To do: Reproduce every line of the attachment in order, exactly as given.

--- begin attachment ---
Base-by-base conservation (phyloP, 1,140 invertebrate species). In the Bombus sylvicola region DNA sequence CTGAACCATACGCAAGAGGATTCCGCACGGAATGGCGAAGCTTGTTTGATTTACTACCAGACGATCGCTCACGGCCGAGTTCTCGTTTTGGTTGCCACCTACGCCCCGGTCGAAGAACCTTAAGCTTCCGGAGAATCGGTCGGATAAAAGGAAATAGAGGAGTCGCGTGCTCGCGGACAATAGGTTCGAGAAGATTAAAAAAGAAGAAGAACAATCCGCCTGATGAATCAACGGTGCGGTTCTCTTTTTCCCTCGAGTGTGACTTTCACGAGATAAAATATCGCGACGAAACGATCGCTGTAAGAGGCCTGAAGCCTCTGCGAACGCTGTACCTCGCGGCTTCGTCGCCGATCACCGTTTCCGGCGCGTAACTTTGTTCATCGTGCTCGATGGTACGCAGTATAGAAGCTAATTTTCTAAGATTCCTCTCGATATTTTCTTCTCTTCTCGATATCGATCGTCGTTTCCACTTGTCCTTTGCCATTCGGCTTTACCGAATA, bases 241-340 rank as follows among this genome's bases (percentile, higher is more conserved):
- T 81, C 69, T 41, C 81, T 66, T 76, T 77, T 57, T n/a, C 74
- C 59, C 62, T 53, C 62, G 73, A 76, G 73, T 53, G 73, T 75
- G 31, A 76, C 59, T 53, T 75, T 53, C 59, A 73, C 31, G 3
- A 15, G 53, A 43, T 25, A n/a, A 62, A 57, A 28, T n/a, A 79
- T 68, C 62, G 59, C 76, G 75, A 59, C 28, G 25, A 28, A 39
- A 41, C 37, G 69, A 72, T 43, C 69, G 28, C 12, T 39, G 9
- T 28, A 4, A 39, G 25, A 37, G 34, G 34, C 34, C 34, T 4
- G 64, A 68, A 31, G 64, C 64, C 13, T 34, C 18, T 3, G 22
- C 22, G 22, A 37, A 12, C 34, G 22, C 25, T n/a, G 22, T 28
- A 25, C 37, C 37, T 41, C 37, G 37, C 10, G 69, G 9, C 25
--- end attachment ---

Base-by-base conservation (phyloP, 1,140 invertebrate species). In the Bombus sylvicola region DNA sequence CTGAACCATACGCAAGAGGATTCCGCACGGAATGGCGAAGCTTGTTTGATTTACTACCAGACGATCGCTCACGGCCGAGTTCTCGTTTTGGTTGCCACCTACGCCCCGGTCGAAGAACCTTAAGCTTCCGGAGAATCGGTCGGATAAAAGGAAATAGAGGAGTCGCGTGCTCGCGGACAATAGGTTCGAGAAGATTAAAAAAGAAGAAGAACAATCCGCCTGATGAATCAACGGTGCGGTTCTCTTTTTCCCTCGAGTGTGACTTTCACGAGATAAAATATCGCGACGAAACGATCGCTGTAAGAGGCCTGAAGCCTCTGCGAACGCTGTACCTCGCGGCTTCGTCGCCGATCACCGTTTCCGGCGCGTAACTTTGTTCATCGTGCTCGATGGTACGCAGTATAGAAGCTAATTTTCTAAGATTCCTCTCGATATTTTCTTCTCTTCTCGATATCGATCGTCGTTTCCACTTGTCCTTTGCCATTCGGCTTTACCGAATA, bases 241-340 rank as follows among this genome's bases (percentile, higher is more conserved):
- T 81, C 69, T 41, C 81, T 66, T 76, T 77, T 57, T n/a, C 74
- C 59, C 62, T 53, C 62, G 73, A 76, G 73, T 53, G 73, T 75
- G 31, A 76, C 59, T 53, T 75, T 53, C 59, A 73, C 31, G 3
- A 15, G 53, A 43, T 25, A n/a, A 62, A 57, A 28, T n/a, A 79
- T 68, C 62, G 59, C 76, G 75, A 59, C 28, G 25, A 28, A 39
- A 41, C 37, G 69, A 72, T 43, C 69, G 28, C 12, T 39, G 9
- T 28, A 4, A 39, G 25, A 37, G 34, G 34, C 34, C 34, T 4
- G 64, A 68, A 31, G 64, C 64, C 13, T 34, C 18, T 3, G 22
- C 22, G 22, A 37, A 12, C 34, G 22, C 25, T n/a, G 22, T 28
- A 25, C 37, C 37, T 41, C 37, G 37, C 10, G 69, G 9, C 25